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Applying for SSD after a rotator cuff injury

When people in West Virginia suffer a rotator cuff injury to the shoulder, they may find it exceedingly painful and difficult to perform their duties at work. The Social Security Administration recognizes that this type of injury is a severe medical condition. However, it is not listed specifically in the SSA’s Blue Book, the document used to assess conditions for Social Security Disability benefits. Some people may be able to qualify for disability benefits after a serious rotator cuff tear, but the specifics depend on each person’s medical records.

In order to receive Social Security Disability, the applicant’s disability must be expected to persist for at least 12 months. In many cases, people may face difficulty qualifying for SSD benefits because their rotator cuff injury, while severe, is expected to reach full recovery before that point. The Social Security Administration evaluates shoulder injuries as a type of joint dysfunction. In order to receive benefits under this guideline, people must experience a serious deformity of the joint, chronic pain and an inability to move the joint effectively. While some people with rotator cuff tears meet these guidelines, others may face more difficulties.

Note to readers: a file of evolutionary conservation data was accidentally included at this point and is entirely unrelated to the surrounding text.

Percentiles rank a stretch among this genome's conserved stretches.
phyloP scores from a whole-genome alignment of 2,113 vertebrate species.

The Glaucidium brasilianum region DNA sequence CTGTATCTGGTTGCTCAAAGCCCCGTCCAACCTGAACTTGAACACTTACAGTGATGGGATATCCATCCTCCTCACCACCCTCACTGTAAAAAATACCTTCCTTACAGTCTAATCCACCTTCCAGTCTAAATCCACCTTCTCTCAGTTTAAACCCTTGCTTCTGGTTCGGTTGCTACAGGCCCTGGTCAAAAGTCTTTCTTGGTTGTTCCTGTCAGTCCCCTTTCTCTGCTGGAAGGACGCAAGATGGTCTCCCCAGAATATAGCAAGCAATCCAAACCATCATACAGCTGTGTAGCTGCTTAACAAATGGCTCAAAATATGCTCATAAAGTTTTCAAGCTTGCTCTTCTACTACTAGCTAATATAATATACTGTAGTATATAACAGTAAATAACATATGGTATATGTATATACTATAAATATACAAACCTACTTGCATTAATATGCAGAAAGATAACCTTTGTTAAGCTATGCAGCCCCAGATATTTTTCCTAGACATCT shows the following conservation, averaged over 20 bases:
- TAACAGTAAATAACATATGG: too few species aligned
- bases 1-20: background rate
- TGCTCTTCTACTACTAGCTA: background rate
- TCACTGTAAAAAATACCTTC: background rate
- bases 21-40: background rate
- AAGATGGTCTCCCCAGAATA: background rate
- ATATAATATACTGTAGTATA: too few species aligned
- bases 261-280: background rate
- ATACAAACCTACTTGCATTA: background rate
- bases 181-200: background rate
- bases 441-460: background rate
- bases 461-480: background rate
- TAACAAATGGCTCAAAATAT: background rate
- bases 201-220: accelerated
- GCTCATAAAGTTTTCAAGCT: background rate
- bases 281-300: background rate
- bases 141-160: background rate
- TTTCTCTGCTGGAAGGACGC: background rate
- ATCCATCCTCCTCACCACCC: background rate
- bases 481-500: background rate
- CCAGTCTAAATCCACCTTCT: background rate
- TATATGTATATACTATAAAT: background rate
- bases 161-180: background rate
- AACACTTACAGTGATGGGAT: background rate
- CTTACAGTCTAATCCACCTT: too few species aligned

Medical records can be an important part of a Social Security Disability case. Medical records, including scans, objective tests and records of pain and impairment, can help to back up an applicant’s claim that their injury meets the guidelines. Of course, an applicant’s eligibility and capacity for other types of work, including jobs they have performed in the past, are also taken into account.

Many people who need disability benefits face an initial denial when they first apply, and some of these may later be approved through the appeals process or a disability hearing. A Social Security Disability attorney may help people to navigate the process effectively while pursuing their claims.